The peristyle gardens of Roman houses typically were embellished with a wide variety of decorative sculptures of white marble or colored stone. Most of our evidence for the original appearance of these gardens, as well as the kind of sculpture they housed, comes from the excavations at Pompeii and other Vesuvian sites destroyed in the eruption of A.D. 79.1 Carved marble circular reliefs with figural scenes on both sides are most prevalent in Pompeii and its environs, but they also occurred with some frequency elsewhere in the Roman world, including the western provinces and North Africa. What is evident, however, is that they were not as common in Greece and Asia Minor.
Figural tondi belong to a class of decorative sculpture known as oscilla (after a passage in Virgil's Georgics) 2--namely, marble masks and double reliefs of various shapes used as architectural decoration in Roman peristyles and especially gardens. They were suspended from architraves, one oscillum to each intercolumniation. Tondo A preserves the iron hook used to hang the sculpture, whereas the standard metal ring is missing from tondo B, 3 which is not completely circular in shape, but has a smooth, straight edge at the bottom--an unusual and puzzling feature that perhaps is the result of an ancient repair. Sculptured tondi are the most usual form of Roman oscilla, the majority of which can be assigned to the first century A.D. It has been suggested that the iconography of the entire class corresponds to the dramatis personae of ancient drama, 4 but whether or not that is the case, the overall effect of these sculptures is somewhat repetitive, if highly decorative. In addition, obvious points of contact exist with the thematic repertoire of the so-called neo-Attic reliefs of the Late Hellenistic and Roman Imperial periods. 5
On one side of tondo A is a standing, bearded satyr wearing an animal's skin tied around his neck and gesturing toward a theater mask that is positioned atop a rocky outcrop. 6 On the reverse, a youthful Artemis wearing a chiton and tall boots sits on a rock and aims her arrow at a target outside the frame. Her hound, at her feet, leans forward, sniffing the air. Tondo B likewise juxtaposes a generic Dionysiac figure shown standing and a specific deity depicted seated on a rock. This time, a fully draped maenad holds a thyrsus with her right hand as she leans against a stepped pillar in front of which a small herm is placed. The other side of the sculpture features a youthful, semidraped Ganymede holding out a bowl to a thirsty and eager Zeus, who has transformed himself into an eagle. This particular composition is well attested in representations in other mediums, especially Roman gems. 7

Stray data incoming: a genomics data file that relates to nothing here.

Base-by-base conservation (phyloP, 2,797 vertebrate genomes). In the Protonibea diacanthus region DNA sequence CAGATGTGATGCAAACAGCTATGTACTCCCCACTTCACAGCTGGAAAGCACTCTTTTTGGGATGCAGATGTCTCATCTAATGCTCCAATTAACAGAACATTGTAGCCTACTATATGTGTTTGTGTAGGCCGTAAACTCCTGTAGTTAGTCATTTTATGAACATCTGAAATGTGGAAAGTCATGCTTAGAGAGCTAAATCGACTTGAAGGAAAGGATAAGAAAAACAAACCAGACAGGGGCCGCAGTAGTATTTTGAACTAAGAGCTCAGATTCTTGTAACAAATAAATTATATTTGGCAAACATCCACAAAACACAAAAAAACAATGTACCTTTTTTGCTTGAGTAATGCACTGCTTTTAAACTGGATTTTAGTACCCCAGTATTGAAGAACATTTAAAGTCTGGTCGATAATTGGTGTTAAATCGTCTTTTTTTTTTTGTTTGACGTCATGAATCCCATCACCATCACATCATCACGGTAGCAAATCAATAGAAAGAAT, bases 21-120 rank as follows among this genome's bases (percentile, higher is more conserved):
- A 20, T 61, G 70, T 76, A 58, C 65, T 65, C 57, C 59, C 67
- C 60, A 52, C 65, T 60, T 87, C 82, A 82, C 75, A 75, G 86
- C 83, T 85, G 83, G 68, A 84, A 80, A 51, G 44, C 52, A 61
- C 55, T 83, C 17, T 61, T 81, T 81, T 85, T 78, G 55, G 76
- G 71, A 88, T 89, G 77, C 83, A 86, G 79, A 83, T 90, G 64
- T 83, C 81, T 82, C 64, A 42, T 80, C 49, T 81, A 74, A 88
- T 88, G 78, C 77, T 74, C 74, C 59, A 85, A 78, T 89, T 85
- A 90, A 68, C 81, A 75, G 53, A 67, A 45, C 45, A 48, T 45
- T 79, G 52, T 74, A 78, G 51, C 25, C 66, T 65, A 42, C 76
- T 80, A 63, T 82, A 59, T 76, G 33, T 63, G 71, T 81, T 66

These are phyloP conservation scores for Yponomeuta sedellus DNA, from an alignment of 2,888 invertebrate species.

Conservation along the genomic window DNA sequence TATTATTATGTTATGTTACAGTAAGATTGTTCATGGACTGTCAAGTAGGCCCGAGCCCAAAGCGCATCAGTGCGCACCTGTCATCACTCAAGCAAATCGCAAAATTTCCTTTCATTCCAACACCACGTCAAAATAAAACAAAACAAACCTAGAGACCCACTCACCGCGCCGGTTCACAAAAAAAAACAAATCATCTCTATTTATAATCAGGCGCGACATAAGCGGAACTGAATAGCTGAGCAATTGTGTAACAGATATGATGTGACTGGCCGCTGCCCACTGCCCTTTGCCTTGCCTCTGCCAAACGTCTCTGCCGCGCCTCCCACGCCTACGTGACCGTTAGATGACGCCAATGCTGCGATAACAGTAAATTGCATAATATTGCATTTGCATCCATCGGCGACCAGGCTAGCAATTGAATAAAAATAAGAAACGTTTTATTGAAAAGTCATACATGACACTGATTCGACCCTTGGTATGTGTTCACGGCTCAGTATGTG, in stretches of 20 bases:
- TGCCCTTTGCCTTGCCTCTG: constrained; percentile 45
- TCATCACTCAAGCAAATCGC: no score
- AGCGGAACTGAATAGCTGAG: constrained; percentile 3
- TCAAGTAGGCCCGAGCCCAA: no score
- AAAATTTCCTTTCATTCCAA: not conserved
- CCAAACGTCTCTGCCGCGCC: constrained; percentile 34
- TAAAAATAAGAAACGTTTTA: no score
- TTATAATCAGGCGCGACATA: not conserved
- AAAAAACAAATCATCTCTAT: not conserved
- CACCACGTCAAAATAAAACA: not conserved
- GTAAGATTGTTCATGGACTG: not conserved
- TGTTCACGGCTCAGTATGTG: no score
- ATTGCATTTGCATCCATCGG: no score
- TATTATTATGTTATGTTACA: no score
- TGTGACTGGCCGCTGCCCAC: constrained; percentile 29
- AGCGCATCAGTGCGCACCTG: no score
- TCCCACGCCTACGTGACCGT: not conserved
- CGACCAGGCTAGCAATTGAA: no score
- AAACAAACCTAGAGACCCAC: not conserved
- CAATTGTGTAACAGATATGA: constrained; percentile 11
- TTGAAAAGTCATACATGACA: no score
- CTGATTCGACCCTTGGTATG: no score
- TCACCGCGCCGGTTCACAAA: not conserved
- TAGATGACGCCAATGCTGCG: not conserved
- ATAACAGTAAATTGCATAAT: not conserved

1. For the most recent, comprehensive account see Jashemski 1979 and 1993.
2. Georgics II, 11. 385-89. On oscilla see Corswandt 1982; and Dwyer 1981, pp. 247-306, pls. 80-130; the two authors do not agree on the chronological sequence of the sculptures. See also Dwyer 1982.
3. The marble in the area of the iron hook broke away and has been restored with modern plaster.
4. See Dwyer 1981, p. 249.
5. On neo-Attic workshops see, most recently, Smith 1991, pp. 258-61, 282 (references).
6. For a very similar scene on an oscillum in Herculaneum see Corswandt 1982, p. 77, no. K27, pl. 18:2.
7. See Herbig 1949, pp. 1-9; see also LIMC 4 (1988), s.v. Ganymedes (by Hellmut Sichtermann), esp. pp. 161-62, nos. 138-69, pls. 86-88.